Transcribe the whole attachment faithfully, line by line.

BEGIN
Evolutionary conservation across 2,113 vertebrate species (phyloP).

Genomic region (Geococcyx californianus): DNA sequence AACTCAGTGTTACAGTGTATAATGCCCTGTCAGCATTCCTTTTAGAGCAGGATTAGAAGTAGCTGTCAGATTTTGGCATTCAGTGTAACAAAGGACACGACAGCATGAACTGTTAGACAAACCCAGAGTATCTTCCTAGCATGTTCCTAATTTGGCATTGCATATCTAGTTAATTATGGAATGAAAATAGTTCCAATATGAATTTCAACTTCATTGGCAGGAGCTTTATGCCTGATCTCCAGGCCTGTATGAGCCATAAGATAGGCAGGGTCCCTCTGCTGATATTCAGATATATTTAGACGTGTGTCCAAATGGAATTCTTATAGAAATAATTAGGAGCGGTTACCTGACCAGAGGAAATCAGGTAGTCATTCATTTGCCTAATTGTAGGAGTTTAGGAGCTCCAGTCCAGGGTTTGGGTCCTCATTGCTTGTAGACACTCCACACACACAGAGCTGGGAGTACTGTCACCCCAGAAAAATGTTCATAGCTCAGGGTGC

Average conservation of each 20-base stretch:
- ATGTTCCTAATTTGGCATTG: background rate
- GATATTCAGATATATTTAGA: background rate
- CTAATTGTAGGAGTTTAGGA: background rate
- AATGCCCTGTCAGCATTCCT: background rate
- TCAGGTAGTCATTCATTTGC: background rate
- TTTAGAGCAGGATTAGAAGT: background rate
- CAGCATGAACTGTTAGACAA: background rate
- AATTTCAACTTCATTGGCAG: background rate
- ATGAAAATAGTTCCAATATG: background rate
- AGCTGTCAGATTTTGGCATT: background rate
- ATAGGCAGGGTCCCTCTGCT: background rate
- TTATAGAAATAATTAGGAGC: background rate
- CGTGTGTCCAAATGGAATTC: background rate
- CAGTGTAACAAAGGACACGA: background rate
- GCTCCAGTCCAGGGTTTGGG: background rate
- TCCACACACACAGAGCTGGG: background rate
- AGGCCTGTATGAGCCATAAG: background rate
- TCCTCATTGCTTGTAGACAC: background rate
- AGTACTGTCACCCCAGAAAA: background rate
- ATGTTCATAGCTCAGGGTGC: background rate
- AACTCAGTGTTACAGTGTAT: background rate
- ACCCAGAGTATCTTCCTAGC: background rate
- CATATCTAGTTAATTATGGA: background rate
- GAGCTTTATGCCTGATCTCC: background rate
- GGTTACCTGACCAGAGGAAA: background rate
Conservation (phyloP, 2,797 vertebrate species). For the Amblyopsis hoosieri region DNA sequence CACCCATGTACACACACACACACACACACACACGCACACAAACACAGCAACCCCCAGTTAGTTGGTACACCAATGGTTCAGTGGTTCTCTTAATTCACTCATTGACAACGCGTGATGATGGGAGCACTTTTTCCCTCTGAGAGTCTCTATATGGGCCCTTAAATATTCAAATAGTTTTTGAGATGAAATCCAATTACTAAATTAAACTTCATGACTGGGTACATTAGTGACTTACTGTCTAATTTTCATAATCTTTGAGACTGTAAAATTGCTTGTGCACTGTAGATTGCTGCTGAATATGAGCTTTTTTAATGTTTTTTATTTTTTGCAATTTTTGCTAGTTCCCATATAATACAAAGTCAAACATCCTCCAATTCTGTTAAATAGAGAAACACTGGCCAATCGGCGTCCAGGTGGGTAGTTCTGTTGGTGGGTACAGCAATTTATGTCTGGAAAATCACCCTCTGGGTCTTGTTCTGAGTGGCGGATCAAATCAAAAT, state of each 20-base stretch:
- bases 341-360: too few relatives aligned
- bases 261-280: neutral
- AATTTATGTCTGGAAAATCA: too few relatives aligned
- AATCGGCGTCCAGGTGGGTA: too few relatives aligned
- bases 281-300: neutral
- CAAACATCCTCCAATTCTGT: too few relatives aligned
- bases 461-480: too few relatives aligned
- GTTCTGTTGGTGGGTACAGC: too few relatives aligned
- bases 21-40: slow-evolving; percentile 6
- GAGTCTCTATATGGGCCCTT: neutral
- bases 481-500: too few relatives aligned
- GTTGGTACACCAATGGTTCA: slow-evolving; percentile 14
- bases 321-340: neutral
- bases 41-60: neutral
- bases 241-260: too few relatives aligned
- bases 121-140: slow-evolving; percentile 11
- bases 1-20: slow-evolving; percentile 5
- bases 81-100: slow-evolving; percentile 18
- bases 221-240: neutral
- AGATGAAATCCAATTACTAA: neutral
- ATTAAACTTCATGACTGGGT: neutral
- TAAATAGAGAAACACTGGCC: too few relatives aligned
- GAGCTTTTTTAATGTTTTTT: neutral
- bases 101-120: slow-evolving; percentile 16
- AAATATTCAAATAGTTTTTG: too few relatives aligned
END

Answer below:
Evolutionary conservation across 2,113 vertebrate species (phyloP).

Genomic region (Geococcyx californianus): DNA sequence AACTCAGTGTTACAGTGTATAATGCCCTGTCAGCATTCCTTTTAGAGCAGGATTAGAAGTAGCTGTCAGATTTTGGCATTCAGTGTAACAAAGGACACGACAGCATGAACTGTTAGACAAACCCAGAGTATCTTCCTAGCATGTTCCTAATTTGGCATTGCATATCTAGTTAATTATGGAATGAAAATAGTTCCAATATGAATTTCAACTTCATTGGCAGGAGCTTTATGCCTGATCTCCAGGCCTGTATGAGCCATAAGATAGGCAGGGTCCCTCTGCTGATATTCAGATATATTTAGACGTGTGTCCAAATGGAATTCTTATAGAAATAATTAGGAGCGGTTACCTGACCAGAGGAAATCAGGTAGTCATTCATTTGCCTAATTGTAGGAGTTTAGGAGCTCCAGTCCAGGGTTTGGGTCCTCATTGCTTGTAGACACTCCACACACACAGAGCTGGGAGTACTGTCACCCCAGAAAAATGTTCATAGCTCAGGGTGC

Average conservation of each 20-base stretch:
- ATGTTCCTAATTTGGCATTG: background rate
- GATATTCAGATATATTTAGA: background rate
- CTAATTGTAGGAGTTTAGGA: background rate
- AATGCCCTGTCAGCATTCCT: background rate
- TCAGGTAGTCATTCATTTGC: background rate
- TTTAGAGCAGGATTAGAAGT: background rate
- CAGCATGAACTGTTAGACAA: background rate
- AATTTCAACTTCATTGGCAG: background rate
- ATGAAAATAGTTCCAATATG: background rate
- AGCTGTCAGATTTTGGCATT: background rate
- ATAGGCAGGGTCCCTCTGCT: background rate
- TTATAGAAATAATTAGGAGC: background rate
- CGTGTGTCCAAATGGAATTC: background rate
- CAGTGTAACAAAGGACACGA: background rate
- GCTCCAGTCCAGGGTTTGGG: background rate
- TCCACACACACAGAGCTGGG: background rate
- AGGCCTGTATGAGCCATAAG: background rate
- TCCTCATTGCTTGTAGACAC: background rate
- AGTACTGTCACCCCAGAAAA: background rate
- ATGTTCATAGCTCAGGGTGC: background rate
- AACTCAGTGTTACAGTGTAT: background rate
- ACCCAGAGTATCTTCCTAGC: background rate
- CATATCTAGTTAATTATGGA: background rate
- GAGCTTTATGCCTGATCTCC: background rate
- GGTTACCTGACCAGAGGAAA: background rate
Conservation (phyloP, 2,797 vertebrate species). For the Amblyopsis hoosieri region DNA sequence CACCCATGTACACACACACACACACACACACACGCACACAAACACAGCAACCCCCAGTTAGTTGGTACACCAATGGTTCAGTGGTTCTCTTAATTCACTCATTGACAACGCGTGATGATGGGAGCACTTTTTCCCTCTGAGAGTCTCTATATGGGCCCTTAAATATTCAAATAGTTTTTGAGATGAAATCCAATTACTAAATTAAACTTCATGACTGGGTACATTAGTGACTTACTGTCTAATTTTCATAATCTTTGAGACTGTAAAATTGCTTGTGCACTGTAGATTGCTGCTGAATATGAGCTTTTTTAATGTTTTTTATTTTTTGCAATTTTTGCTAGTTCCCATATAATACAAAGTCAAACATCCTCCAATTCTGTTAAATAGAGAAACACTGGCCAATCGGCGTCCAGGTGGGTAGTTCTGTTGGTGGGTACAGCAATTTATGTCTGGAAAATCACCCTCTGGGTCTTGTTCTGAGTGGCGGATCAAATCAAAAT, state of each 20-base stretch:
- bases 341-360: too few relatives aligned
- bases 261-280: neutral
- AATTTATGTCTGGAAAATCA: too few relatives aligned
- AATCGGCGTCCAGGTGGGTA: too few relatives aligned
- bases 281-300: neutral
- CAAACATCCTCCAATTCTGT: too few relatives aligned
- bases 461-480: too few relatives aligned
- GTTCTGTTGGTGGGTACAGC: too few relatives aligned
- bases 21-40: slow-evolving; percentile 6
- GAGTCTCTATATGGGCCCTT: neutral
- bases 481-500: too few relatives aligned
- GTTGGTACACCAATGGTTCA: slow-evolving; percentile 14
- bases 321-340: neutral
- bases 41-60: neutral
- bases 241-260: too few relatives aligned
- bases 121-140: slow-evolving; percentile 11
- bases 1-20: slow-evolving; percentile 5
- bases 81-100: slow-evolving; percentile 18
- bases 221-240: neutral
- AGATGAAATCCAATTACTAA: neutral
- ATTAAACTTCATGACTGGGT: neutral
- TAAATAGAGAAACACTGGCC: too few relatives aligned
- GAGCTTTTTTAATGTTTTTT: neutral
- bases 101-120: slow-evolving; percentile 16
- AAATATTCAAATAGTTTTTG: too few relatives aligned